A study by researchers at Fred Hutch published in Lancet Haematology found that cytomegalovirus, or CMV, viral load is associated with mortality after blood stem cell transplantation, opening the door to using viral load as a surrogate endpoint for clinical trials testing new, less-toxic treatments for the deadly virus.
That CMV can be lethal for transplant patients is not new. Up until the 1980s, CMV pneumonia was the leading infectious cause of death among transplant recipients, with a fatality rate of 85 to 90 percent.
“Almost everyone died who had CMV pneumonia,” said Dr. Michael Boeckh, the senior author of the new study and a member of the Vaccine and Infectious Disease Division at Fred Hutch.
Although CMV pneumonia is still a deadly complication today, far fewer transplant patients now develop it because they are treated with antiviral drugs, either prophylactically or pre-emptively, using sensitive tests for the earliest signs of infection developed by Boeckh and other Hutch researchers.
But because the current drugs are so good at preventing CMV pneumonia, it’s been difficult for pharmaceutical companies to conduct clinical trials testing new drugs that might have fewer toxic side effects than the drugs in use.
“It’s been hard for companies to prove that their products are any good because the U.S. Food and Drug Administration and other regulatory agencies have required them to show a decrease in CMV disease, but since the standard of care is so good, there have been a lot of [clinical trial] failures, even though the drugs being tested may be effective and have important differences in side effect profiles,” said Dr. Margaret Green, an infectious disease specialist, a researcher in Fred Hutch’s Vaccine and Infectious Disease Division and the study’s lead author.
The need for new, less-toxic treatments was underscored by the study’s second finding — that any CMV viral load is associated with an increased risk of death in the first year after transplant, despite the effectiveness of antiviral pre-emptive therapy in preventing CMV disease. While the higher the load, the greater the risk, even the very low levels that trigger pre-emptive therapy carry some risk.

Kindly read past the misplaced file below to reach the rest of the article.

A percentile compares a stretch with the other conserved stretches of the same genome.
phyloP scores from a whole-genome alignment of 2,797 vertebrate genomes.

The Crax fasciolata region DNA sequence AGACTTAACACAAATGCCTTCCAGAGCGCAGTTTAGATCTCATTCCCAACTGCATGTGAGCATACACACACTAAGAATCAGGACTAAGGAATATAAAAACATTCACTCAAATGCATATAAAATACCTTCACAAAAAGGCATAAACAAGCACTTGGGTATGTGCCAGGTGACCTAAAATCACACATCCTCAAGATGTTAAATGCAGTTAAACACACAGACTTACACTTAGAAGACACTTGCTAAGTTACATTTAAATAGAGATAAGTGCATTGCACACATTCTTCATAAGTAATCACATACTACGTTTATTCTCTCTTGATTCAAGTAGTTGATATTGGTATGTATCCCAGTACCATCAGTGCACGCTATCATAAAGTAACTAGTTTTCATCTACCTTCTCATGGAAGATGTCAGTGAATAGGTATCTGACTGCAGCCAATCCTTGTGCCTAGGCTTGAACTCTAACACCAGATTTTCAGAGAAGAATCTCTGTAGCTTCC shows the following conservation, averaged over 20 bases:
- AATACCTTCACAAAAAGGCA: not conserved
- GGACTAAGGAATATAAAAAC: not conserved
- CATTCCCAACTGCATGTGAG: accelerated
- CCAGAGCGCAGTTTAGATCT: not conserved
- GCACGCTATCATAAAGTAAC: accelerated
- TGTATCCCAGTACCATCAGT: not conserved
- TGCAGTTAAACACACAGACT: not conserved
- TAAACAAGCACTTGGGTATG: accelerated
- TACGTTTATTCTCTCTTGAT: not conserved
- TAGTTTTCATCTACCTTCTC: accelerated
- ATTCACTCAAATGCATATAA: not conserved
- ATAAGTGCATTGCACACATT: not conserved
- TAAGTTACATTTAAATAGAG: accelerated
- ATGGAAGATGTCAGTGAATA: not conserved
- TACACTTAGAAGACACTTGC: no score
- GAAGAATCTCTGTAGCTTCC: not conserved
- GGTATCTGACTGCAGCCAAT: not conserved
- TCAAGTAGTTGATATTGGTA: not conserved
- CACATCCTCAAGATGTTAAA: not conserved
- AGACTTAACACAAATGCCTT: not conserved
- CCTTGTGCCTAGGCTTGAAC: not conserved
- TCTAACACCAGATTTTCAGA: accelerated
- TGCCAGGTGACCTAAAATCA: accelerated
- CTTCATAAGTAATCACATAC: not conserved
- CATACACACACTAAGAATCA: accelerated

Pre-emptive therapy has largely replaced prophylactic therapy — given before any virus is detected — because the antiviral drugs in use can cause significant bone marrow suppression or kidney damage, leaving transplant doctors to weigh the risks of CMV disease development against treatment toxicity. The study suggested that prophylactic treatment of CMV may be better than today’s standard of pre-emptive treatment — but only if new treatments that have less toxic side effects are developed.
“New drugs are urgently needed because presently licensed antiviral drugs have important side effects,” wrote Dr. Per Ljungman in an editorial accompanying the study. “Establishment of a surrogate endpoint such as viral load for studies of CMV would therefore be of major importance, such as is the case for HIV and Hepatitis C virus.”
The retrospective cohort study, published online last month, looked at 926 patients who received allogeneic stem cell transplants at Fred Hutch between 2007 and 2013. It was the first to look at different viral load thresholds and also the first to use a new World Health Organization standard measurement, making the data more easily comparable across institutions.
— Mary Engel, Fred Hutch News Service